Chuks Nwana: Our Value System Needs Fundamental Overhaul to Have Better Society

Chuks Nwana: Our Value System Needs Fundamental Overhaul to Have Better Society

Chuks Nwana is the principal, Chuks Nwana and Co, and the Admiralty Law Centre, a law firm specialising in shipping, private maritime disputes and nautical issues. In a chat with Adedayo Adejobi, he bares his mind on what sparked his interest in law at 16, how the seductiveness of water and sea power sparked his interest in admiralty and maritime law, the impact of the Russia -Ukraine war on Nigeria’s shipping market, the liberty of being a lawyer and his hobbies. Excerpts:  

Can you share a significant event or experience from your childhood that influenced your career path?

Truthfully, I had no childhood interest in law until I was about 16 years old. I was fascinated by the politics of the time with regular visits to Tafawa Balewa Square to observe proceedings at the National Assembly. Politics had very big attraction  after about 13 years of military rule and the quality of the debates in  the  proceedings  eventually  triggered  my interest  in law,  even though I made a detour and read Political Science as a first degree and  read Law at the University of Ibadan as a graduate student.

 What sparked your interest in admiralty and maritime law?

Nobody disagrees with the fact that sea power and activities around water is seductive.  Admiralty law is a vibrant and robust field of Law even though its offshoot is actually from contract, but it is a kind of contract that is based on customs and practices over the years. Admiralty and shipping proceedings are customarily treated with dispatch and it is universal. It is so exciting when you realise that shipping is a  24-hour business, because while others are sleeping you are awake, and while they are awake you may be sleeping. It is an area that demands very prompt attention.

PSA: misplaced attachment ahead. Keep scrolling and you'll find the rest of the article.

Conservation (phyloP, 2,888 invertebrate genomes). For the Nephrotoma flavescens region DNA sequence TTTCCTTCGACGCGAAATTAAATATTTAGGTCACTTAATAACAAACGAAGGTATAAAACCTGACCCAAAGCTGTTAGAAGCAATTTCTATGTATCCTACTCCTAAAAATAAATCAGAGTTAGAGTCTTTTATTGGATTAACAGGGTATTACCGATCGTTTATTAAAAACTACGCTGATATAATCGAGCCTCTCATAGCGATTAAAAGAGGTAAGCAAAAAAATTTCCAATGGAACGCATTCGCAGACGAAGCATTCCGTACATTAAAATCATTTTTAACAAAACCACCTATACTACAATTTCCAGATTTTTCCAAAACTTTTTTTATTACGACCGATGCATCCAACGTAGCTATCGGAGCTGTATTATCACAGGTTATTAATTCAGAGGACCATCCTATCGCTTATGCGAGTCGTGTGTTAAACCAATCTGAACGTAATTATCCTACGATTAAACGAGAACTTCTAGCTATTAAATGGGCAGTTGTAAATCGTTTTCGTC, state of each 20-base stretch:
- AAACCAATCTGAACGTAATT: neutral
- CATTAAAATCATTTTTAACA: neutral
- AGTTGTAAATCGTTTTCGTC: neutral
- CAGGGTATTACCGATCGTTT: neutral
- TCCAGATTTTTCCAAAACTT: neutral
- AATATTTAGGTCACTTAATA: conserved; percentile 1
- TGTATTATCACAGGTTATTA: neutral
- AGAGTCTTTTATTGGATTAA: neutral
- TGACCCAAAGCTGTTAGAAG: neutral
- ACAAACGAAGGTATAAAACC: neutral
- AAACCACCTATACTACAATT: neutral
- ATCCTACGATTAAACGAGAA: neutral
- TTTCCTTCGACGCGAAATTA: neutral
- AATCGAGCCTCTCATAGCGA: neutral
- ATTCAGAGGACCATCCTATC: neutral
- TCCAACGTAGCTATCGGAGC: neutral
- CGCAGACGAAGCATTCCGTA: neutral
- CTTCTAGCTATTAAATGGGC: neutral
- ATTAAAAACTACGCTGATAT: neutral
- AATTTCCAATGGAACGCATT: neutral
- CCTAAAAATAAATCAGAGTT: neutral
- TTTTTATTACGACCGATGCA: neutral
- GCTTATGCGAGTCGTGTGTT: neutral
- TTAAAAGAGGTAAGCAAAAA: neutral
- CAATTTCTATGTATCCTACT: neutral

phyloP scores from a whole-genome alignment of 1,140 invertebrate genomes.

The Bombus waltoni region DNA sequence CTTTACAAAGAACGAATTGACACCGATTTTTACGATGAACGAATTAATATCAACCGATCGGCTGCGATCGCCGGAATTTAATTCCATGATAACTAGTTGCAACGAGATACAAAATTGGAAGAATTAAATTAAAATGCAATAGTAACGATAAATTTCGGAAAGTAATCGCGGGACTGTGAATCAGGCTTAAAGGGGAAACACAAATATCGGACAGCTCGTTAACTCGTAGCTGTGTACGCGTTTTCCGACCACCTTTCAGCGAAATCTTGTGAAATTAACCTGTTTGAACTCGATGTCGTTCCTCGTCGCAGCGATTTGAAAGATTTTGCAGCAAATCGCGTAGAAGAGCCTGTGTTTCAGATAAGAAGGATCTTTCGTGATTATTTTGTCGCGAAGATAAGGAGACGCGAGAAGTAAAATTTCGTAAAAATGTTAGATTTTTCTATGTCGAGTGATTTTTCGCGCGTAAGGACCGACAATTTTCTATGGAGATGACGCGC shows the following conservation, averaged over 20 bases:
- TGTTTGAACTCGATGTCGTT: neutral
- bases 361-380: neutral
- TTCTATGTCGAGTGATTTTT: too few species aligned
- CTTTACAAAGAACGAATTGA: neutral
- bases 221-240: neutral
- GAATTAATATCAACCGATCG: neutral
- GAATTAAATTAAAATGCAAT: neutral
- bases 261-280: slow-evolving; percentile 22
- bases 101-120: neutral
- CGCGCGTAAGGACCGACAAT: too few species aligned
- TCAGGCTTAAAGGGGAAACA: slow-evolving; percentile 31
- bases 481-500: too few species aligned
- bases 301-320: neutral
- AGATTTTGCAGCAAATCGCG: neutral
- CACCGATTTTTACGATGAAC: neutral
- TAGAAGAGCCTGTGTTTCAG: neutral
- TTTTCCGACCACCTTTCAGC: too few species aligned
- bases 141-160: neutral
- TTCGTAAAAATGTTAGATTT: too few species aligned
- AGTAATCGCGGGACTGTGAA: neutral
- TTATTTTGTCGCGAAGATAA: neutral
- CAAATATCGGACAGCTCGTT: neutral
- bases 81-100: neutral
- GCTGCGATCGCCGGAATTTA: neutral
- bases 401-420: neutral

Have you noticed any trends in the field or significant court decisions that have most impacted your practice in Admiralty law or in federal court litigation in general?

We have dealt with a lot of memorable cases, but a particular collision at sea involving a huge vessel registered in Italy resonates with me. We dealt with the matter very aggressively and eventually settled in London. Admiralty practice in relation to collision is very unique and you must have an eye for details. Priority of claims under the Merchant Shipping Act was also a matter that presented unique challenges, something akin to winner takes it all.

Can you describe one or two of the most memorable cases that you have been involved with during your career and tell us why?

The shipping industry has receded from the strides it made under the Obasanjo administration when activities ramped especially with the passage of the Cabotage Act with protections for local Shipreneurs who were encouraged to own vessels. It saddens me that we have failed to utilise the moment and our unique location to maximise the benefits from shipping and coastal activities. Government efforts at shipping through the Nigerian National Shipping Line (NNSL) was an unsustainable experiment, but the enabling environment has not been created for big shippreneurs to emerge. Shipping is an international business and in the absence of local  capacity, you cannot compete. I hold out hope that this current administration may be able to activate  local capacity and provide means that will witness a resurgence by the creation of the Ministry of Marine and Blue Economy.

How would you describe the current state of the shipping industry in Nigeria?

In Malaysia, shipping acquisition enjoys about four per cent interest rate while in Nigeria it is closer to about 30 per cent and for this reason businesses find themselves unable to acquire vessel for maritime business. The cabotage fund is yet to be disbursed while the sub-sector wallows in a debilitating financial situation and foreign vessel owners rule our coastline.

How do you think the Russia -Ukraine war impact Nigeria’s shipping market? How can the fallout be mitigated?

Russia-Ukraine war has had a profound negative effect on the maritime industry and created long-term systemic disruptions and the war has to end, for us to understand the damage both regionally and internationally. It is really a war on land, but it has impacted shipping activities in very profound ways because the movement of goods has been impaired and the United Nations warned about impending ravages of hunger if the war escalated as food security was threatened.

What is the outlook for Nigeria’s maritime industry?